Sunday, November 25, 2007

Study in Color : Festive Taco Dip

Here's the Taco Dip I made for our Thanksgiving Feast. I love the colors and balance ... Maybe the edges are a little too blah, but this is a start!

Anyone know how to take a picture and separate the colors and percentages (how much green, red yellow, black)? There must be photo software that can help ... What are they?

It would be neat to use this color scheme as the inspiration for a quilt someday ...

Email me directly, if you'd rather not leave a comment. I've been interested in this for quite some time, but don't really know where to start ...

Friday, November 16, 2007

Wet Studio

I thought I would share my "wet studio." This is an area of my basement adapted for messy projects like hand-dying cloth and soap-making. A batch of soap is curing on the blue plastic in the picture above. My husband (who cooks at our house) is very insistent that I not use the kitchen for these types of projects. He does not want the kitchen contaminated with lye (for soap-making) or dye powders or other chemicals I might use for my mess-making--so he helped carve out my basement retreat area.

It's a 120-year-old house, so the basement is not one of those nice living area spaces. I have plastic covering the wall behind the counter area because the mortar in the stonework sheds its salts. There's always a gritty powder coming off the walls ... The plastic keeps that residue off my work space.

The basement stays nice and cool in the heat of summer, and is a great place to retreat since we don't have air conditioning. The my soap and dye season is over until next summer, as the basement is too cold to work in for very long.

We got the cabinet at a moving sale for a great price! It cleans up easily, and has lots of storage space underneath.

To the right of the counter is a shop-type washtub that my husband trash-picked several years ago. (What a visionary!) This has been wonderful for rinsing dyed fabric, and cleaning up my messes.

We replaced all the windows last fall, so now we actually have LIGHT in that previously dark and dreary basement.

You'll have to wait until I clean up my sewing room before I feature that in a post!

Monday, November 05, 2007

Batting Samples (a la Harriet Hargrave)

Front and back of a sample batting square. The back is supposed to be 1/2 black fabric so you can see if this batt beards with your chosen needle. This particular sample is pre-washed muslin fabric with pre-washed Hobbs batting. I used a blue washable marker to trace the stencil design. The 6-inch square is drawn on the front with permanent marker to test shrinkage and take-up from quilting (The mere act of quilting can make the piece shrink as well. Who knew?)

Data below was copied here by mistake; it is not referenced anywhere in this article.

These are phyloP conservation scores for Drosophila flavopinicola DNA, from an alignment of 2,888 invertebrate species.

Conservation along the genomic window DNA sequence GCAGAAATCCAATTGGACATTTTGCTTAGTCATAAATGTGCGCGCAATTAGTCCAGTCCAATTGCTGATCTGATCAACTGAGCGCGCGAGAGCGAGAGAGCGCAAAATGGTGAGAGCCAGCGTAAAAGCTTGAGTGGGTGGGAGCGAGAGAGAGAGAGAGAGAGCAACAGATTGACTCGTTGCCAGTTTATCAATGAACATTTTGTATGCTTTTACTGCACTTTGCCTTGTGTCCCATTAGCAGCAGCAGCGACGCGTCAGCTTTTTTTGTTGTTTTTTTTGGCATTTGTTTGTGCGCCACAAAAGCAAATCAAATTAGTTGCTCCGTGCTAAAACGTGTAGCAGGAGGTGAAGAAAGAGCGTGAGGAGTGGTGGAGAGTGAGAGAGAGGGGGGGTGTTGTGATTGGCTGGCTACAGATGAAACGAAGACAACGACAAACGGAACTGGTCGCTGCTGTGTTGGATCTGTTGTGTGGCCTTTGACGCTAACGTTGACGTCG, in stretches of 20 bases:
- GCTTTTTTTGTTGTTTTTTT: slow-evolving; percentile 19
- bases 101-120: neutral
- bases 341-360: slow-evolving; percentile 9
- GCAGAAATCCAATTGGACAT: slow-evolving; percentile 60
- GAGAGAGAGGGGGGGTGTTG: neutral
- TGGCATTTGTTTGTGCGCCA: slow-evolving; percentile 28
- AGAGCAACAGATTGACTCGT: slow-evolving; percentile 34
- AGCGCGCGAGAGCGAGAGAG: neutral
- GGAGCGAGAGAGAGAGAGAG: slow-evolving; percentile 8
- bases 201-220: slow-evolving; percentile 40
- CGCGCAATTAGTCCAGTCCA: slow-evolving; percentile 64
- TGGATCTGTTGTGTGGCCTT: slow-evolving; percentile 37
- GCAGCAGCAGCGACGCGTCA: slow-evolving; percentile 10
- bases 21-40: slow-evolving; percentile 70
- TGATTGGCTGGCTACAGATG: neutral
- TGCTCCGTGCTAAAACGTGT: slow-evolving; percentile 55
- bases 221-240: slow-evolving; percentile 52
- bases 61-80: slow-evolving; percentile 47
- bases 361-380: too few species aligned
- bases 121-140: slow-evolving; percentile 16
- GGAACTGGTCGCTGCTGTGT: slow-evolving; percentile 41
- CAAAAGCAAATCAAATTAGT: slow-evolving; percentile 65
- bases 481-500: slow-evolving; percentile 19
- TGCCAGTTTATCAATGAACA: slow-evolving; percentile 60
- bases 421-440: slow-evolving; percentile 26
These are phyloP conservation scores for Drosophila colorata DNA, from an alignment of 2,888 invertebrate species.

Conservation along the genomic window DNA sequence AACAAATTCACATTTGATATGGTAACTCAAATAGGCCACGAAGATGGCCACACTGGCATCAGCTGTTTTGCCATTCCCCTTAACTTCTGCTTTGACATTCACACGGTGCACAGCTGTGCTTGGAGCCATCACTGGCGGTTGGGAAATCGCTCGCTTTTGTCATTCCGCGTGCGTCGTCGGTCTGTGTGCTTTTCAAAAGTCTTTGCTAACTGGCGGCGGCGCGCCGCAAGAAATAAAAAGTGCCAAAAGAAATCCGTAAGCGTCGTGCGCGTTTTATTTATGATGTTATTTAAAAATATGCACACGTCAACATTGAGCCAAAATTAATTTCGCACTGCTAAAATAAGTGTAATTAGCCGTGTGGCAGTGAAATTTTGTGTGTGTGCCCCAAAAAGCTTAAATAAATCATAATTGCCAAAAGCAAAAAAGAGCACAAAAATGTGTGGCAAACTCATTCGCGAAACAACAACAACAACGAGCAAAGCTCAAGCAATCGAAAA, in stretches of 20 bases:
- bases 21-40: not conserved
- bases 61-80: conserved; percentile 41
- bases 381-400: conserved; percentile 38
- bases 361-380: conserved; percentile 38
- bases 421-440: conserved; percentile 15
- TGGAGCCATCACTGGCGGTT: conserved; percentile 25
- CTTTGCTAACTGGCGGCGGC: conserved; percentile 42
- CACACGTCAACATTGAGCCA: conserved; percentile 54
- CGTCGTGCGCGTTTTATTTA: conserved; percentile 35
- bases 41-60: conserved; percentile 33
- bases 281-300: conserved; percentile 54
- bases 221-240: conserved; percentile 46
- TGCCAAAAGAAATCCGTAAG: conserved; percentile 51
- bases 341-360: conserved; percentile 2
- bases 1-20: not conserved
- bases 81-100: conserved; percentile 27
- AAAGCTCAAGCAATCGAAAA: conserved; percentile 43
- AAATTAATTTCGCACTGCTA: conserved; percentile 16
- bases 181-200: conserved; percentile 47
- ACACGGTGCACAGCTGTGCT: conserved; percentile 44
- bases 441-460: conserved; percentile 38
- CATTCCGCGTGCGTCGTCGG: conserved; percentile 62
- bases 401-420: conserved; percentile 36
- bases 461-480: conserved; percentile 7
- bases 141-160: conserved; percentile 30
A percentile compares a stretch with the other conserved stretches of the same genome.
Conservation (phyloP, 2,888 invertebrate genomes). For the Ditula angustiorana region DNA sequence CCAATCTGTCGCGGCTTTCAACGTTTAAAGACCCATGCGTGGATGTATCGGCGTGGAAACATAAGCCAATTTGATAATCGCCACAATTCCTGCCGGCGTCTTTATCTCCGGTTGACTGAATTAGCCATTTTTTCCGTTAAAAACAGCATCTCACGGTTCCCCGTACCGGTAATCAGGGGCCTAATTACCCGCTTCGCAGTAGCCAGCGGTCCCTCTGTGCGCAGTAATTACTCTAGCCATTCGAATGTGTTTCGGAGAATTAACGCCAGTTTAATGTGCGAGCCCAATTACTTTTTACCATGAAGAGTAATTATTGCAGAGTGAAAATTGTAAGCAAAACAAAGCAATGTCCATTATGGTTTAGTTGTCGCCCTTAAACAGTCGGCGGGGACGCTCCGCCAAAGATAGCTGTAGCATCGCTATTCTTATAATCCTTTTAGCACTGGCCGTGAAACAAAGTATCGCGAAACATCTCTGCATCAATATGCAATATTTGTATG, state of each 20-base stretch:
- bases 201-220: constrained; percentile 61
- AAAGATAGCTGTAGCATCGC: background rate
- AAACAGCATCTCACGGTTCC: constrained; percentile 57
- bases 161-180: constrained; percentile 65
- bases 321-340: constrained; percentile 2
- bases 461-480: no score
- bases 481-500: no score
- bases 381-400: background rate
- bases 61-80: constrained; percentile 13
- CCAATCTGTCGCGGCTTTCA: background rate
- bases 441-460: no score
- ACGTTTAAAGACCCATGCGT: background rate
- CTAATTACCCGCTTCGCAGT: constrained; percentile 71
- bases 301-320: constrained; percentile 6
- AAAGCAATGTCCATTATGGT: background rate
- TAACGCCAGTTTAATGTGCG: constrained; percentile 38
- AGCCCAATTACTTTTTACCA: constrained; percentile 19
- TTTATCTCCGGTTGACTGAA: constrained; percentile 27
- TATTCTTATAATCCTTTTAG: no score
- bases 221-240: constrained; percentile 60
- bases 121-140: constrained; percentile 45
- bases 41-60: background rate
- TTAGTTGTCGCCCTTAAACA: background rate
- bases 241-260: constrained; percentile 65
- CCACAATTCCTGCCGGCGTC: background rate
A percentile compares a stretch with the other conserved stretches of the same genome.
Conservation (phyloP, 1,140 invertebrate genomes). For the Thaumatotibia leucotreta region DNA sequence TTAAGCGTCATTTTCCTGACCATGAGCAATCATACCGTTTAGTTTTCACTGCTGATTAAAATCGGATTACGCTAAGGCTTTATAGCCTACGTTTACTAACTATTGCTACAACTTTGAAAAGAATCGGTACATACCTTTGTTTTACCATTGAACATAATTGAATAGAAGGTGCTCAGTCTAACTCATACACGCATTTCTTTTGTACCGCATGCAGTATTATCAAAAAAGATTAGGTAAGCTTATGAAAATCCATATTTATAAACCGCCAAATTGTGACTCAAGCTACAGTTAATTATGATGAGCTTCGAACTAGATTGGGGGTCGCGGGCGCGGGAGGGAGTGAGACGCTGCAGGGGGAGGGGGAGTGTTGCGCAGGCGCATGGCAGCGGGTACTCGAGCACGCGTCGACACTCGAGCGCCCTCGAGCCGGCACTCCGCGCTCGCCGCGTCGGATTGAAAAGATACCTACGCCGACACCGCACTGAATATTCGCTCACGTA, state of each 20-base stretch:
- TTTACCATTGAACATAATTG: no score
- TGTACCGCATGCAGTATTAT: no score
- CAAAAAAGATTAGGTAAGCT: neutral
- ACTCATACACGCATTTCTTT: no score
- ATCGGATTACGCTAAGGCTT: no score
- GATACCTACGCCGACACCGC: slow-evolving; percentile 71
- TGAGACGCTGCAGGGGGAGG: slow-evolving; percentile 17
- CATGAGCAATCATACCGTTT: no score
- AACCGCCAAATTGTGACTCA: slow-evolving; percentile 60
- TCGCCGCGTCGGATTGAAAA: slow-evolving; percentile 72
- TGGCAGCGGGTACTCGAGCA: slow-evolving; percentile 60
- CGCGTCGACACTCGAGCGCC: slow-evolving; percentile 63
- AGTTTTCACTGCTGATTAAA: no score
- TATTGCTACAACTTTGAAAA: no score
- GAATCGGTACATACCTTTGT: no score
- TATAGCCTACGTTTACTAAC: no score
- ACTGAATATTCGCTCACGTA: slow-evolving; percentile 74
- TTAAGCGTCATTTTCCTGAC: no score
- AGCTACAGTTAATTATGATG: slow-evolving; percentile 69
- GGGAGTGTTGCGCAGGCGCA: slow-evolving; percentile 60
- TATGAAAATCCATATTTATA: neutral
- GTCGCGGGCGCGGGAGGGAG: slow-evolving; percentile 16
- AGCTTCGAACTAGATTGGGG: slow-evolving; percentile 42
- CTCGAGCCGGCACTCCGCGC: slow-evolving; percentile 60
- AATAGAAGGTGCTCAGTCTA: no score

Why am I doing this?
Several months ago, Harriet Hargrave spoke at the Darting Needles Quilt Guild in Appleton, WI. Her lecture was on batting.

Now--you probably would not think of batting as a very interesting topic, but Harriet made it intriguing! She suggested making quilted batting samples from as many batts as we can find (or order her batch of batting samples (which I did)). The sample kit contains most of the batts Harriet Hargrave carries in her shop (minus the silk). Even in the finer quilt shops, they usually carry only 1 or 2 types of batting amid all that wonderful fabric. It's amazing to me that so little thought goes into what's inside these wonderful quilts we make. Which is why her lecture was so refreshing!

She said people used to blame nylon thread (old style fishing line) for the crackly feeling they'd get in a quilt gone wrong. Harriet said it's more often from a bad choice of batting. Invisible threads are much better today than they used to be ... and so are the batts available now.

In 1997, Ms. Hargrave wrote a book called From Fiber to Fabric, which I read last summer. Fascinating process! She has also worked with the Hobbs people to get them to produce battings that we quilters actually want to use in our quilts. I for one, am grateful for her input!

I learned early on that I really don't care for Warm N Natural (Did you know that WnN was originally designed to be used for window coverings? It's great as a window quilt because it doesn't sag or stretch. I just don't like sleeping under it ... ) At present, my preferred batting is Hobbs 80/20--mostly because it's been easy to get locally (Though JoAnn Fabrics no longer seems to carry it.) We'll see if my opinion changes after these experiments ...

Harriet says we need to think about what type of batt is appropriate for the person we are making the quilt for--as much as we think about patterns and colors in the top being appropriate to the person, the batting is also an individual choice. Some people like light and airy and warm (silk might be the best choice). Some people like breathable cotton or wool. Some people like hot-hot-hot (so polyester might be appropriate). It all really depends on who's getting the quilt and their preferences. Do you want thick or thin? Do you want something you can quilt by hand? on and on ...

I've been doing a mixture of marking and free-hand/free-motion quilting on the squares :
* Stencils with blue water-soluble marker (see 1st picture above and feather below)

* Feathers drawn on Golden Threads quilt paper and stitched through (Tip : Don't use a pencil to trace the feather/design as the graphite from the pencil migrates as gray to the thread and fabric. It should wash out, but it makes everything look dirty and gray.
* Freehand designs. You can see sample free-hand patterns from Patsy Thompson's website.

Though I think several of the ladies thought I was crazy to be working on such a collection of batting samples at Quilt Camp, I think this is a very useful exercise. With so much concentrated practice on free-motion, my technique was starting to look pretty good by about the 12-15th squares. Too bad I have so little time for free-motion. It really is something that takes practice to keep up the skills (kind of like welding, I hear). By the time I have another quilt to do, I'll have forgotten the feel and pacing to keep the stitches even ... Maybe by then, I'll have a long-arm to practice on??????